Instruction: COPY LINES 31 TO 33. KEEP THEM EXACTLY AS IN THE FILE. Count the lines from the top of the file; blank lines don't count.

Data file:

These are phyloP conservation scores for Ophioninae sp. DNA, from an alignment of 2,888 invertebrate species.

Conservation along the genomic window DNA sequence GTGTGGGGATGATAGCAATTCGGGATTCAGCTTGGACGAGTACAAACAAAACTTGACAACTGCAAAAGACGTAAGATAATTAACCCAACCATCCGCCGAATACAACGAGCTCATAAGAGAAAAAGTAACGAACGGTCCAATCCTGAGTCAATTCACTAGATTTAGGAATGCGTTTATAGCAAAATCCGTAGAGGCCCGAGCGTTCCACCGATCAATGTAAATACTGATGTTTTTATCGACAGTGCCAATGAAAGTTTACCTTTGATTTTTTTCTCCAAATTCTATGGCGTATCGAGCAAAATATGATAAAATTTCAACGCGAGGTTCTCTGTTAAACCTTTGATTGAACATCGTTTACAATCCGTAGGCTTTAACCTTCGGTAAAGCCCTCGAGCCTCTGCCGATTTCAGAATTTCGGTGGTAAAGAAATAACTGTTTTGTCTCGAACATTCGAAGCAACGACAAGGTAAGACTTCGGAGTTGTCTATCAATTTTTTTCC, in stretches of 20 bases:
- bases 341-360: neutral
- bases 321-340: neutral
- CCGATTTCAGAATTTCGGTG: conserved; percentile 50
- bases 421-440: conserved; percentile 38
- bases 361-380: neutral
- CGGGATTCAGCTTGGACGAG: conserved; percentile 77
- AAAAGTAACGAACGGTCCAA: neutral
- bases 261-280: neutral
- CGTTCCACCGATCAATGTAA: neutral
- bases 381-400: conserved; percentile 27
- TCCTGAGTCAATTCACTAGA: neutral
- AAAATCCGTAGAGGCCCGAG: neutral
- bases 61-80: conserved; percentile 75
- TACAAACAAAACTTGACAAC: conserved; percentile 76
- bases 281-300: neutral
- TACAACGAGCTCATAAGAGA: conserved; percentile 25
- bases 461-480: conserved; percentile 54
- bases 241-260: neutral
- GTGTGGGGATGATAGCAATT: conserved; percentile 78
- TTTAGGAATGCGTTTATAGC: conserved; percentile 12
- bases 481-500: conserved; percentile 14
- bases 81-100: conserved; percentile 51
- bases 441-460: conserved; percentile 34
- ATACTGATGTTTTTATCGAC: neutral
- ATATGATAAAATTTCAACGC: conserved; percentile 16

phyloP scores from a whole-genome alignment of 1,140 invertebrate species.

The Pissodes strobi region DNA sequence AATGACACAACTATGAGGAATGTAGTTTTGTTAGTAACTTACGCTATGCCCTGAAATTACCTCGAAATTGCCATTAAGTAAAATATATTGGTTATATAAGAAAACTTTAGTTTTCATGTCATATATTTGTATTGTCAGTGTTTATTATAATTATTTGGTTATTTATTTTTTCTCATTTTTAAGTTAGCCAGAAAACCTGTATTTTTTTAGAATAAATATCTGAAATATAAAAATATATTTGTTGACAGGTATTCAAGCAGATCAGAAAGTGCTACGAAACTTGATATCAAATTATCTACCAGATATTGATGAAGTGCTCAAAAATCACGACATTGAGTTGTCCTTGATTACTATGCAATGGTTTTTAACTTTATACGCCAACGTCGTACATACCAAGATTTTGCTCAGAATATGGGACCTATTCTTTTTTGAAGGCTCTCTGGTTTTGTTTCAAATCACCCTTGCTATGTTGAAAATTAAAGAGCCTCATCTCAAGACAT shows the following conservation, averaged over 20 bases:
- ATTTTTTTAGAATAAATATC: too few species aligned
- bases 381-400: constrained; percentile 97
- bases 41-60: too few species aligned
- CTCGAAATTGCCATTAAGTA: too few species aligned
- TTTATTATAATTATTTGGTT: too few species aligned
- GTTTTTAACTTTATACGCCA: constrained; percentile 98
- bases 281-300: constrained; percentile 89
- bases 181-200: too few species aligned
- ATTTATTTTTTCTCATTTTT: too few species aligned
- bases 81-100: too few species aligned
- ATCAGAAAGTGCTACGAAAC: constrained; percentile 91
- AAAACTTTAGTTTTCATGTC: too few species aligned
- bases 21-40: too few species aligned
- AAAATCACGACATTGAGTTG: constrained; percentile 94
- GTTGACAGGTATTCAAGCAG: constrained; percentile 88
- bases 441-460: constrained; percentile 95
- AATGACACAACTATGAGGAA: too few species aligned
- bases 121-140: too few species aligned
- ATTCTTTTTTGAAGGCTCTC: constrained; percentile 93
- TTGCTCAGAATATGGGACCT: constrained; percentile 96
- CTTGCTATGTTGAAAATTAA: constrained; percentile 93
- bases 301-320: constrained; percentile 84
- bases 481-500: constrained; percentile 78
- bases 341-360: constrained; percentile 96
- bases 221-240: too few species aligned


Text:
- bases 381-400: constrained; percentile 97
- bases 41-60: too few species aligned
- CTCGAAATTGCCATTAAGTA: too few species aligned